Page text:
Design options for the development of tuna catch documentation schemes. / by Francisco Blaha

Back in April, I wrote about an article that my friend Gilles Hosch wrote for Globefish. I also mentioned there that he was finalising a big study for the GEF - ABNJ - FAO initiative, and that I will post about it when published… well after a complex birth process here it is (click to download)

Gilles' most difficult baby

Gilles' most difficult baby

CDS have been a topic of debate for more than 16 years and continue to mean different things to different people. His book clarifies the nature of CDS and what they can achieve and identifies the factors to be considered in the design of such schemes as a management and monitoring, control and surveillance tool in tuna fisheries.

 While we work in the same field, I have no issue to admit that he is "the" analytical expert on the CDS topic, and this book proves it. He gets to the bone of things and writes about it brilliantly. No one else I know (and it is my job to know) has spent more time and effort thinking and researching this topic out than he has.

I see my work to be on the implementation side of CDS in specific fisheries, the set up of the data streams needed to make it work and the capacity building to make them happen. As is bluntly obvious, I’m not a good writer… (I fact I hate it), but as in other aspects of my life, I force myself to do it, just because I’m bad at it.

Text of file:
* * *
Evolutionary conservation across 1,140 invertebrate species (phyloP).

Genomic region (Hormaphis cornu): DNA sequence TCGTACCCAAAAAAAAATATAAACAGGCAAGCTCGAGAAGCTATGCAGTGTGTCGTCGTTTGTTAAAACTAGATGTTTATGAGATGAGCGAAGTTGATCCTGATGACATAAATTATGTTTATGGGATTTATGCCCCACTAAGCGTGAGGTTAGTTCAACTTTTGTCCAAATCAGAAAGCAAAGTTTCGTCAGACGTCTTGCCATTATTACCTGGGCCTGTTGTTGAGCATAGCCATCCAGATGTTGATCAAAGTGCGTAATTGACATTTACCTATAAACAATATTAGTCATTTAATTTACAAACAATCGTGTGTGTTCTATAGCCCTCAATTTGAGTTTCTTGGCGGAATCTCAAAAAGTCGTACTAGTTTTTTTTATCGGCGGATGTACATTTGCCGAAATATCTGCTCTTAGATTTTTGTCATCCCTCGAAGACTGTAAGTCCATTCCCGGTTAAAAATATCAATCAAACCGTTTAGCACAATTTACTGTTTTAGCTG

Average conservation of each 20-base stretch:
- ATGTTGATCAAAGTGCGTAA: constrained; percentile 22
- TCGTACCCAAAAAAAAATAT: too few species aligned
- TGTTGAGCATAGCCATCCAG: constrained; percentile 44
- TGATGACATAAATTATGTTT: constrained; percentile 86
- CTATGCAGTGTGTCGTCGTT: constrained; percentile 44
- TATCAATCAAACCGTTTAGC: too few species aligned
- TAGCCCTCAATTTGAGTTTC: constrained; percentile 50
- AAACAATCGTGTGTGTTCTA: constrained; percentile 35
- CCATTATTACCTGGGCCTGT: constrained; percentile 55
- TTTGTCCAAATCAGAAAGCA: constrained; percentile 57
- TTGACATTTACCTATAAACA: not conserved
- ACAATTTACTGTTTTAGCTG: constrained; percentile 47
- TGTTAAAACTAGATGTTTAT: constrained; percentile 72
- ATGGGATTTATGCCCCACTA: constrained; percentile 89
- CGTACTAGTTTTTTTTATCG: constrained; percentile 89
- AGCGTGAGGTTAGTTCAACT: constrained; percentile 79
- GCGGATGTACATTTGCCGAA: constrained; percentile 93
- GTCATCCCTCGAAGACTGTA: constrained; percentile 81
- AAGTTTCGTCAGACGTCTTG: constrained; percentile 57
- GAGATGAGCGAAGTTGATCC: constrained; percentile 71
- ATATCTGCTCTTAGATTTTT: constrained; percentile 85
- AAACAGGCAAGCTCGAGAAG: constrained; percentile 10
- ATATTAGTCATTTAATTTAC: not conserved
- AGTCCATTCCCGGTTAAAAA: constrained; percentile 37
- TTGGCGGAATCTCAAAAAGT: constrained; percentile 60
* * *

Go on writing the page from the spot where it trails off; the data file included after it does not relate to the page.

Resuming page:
Gilles can be a polarizing figure, and people in the fishing community may not agree with the scope and extent of what he proposes, but one must know that any CDS below the standards he sets in his book will be, literally, a substandard CDS.

Any e-CDS initiative based on whatever digital structure I have discussed in the past (here, here, link), would not do itself a service, if it didn't read this book from cover to cover first.

I have read his book at various stages of its development; and to me, it has become a compulsory reference at this stage…

At 131 pages, the book is not a light read, unless you are truly interested in the topic. However he set it up in a very accessible way, including the introduction, the book is structured into thirteen chapters.

Chapter 1 provides the introduction, establishing that the paper aims to provide technical guidance for tuna RFMO’s that may decide to develop CDS for commercial tuna fisheries in the future.

Chapter 2 defines the objective of a CDS as combatting IUU fishing, by creating markets restricted to the circulation of legally-certified tuna products. The potential for secondary CDS objectives is analysed, noting that the complex tasks of a CDS make it a tool unfit to pursue other objectives, without incurring the risk of overburdening and weakening it.

Chapter 3 establishes the concept of supply chain mapping, as a fundamental first step in designing a CDS. The supply chain and its complexities regarding product flows must be mapped out and understood, before the system can be designed. The chapter delves into the supply chain segments covering harvesting, unloading, distribution, processing and trade.

Chapter 4 is a key part of the paper regarding system design, as it presents the basic conceptual CDS framework on which all current unilateral and multilateral CDS are based. The concept presents a supply chain regimented into national and international supply chain segments, of which the former is managed through national rules and regulation, and the latter is directly subjected to the rules of the CDS.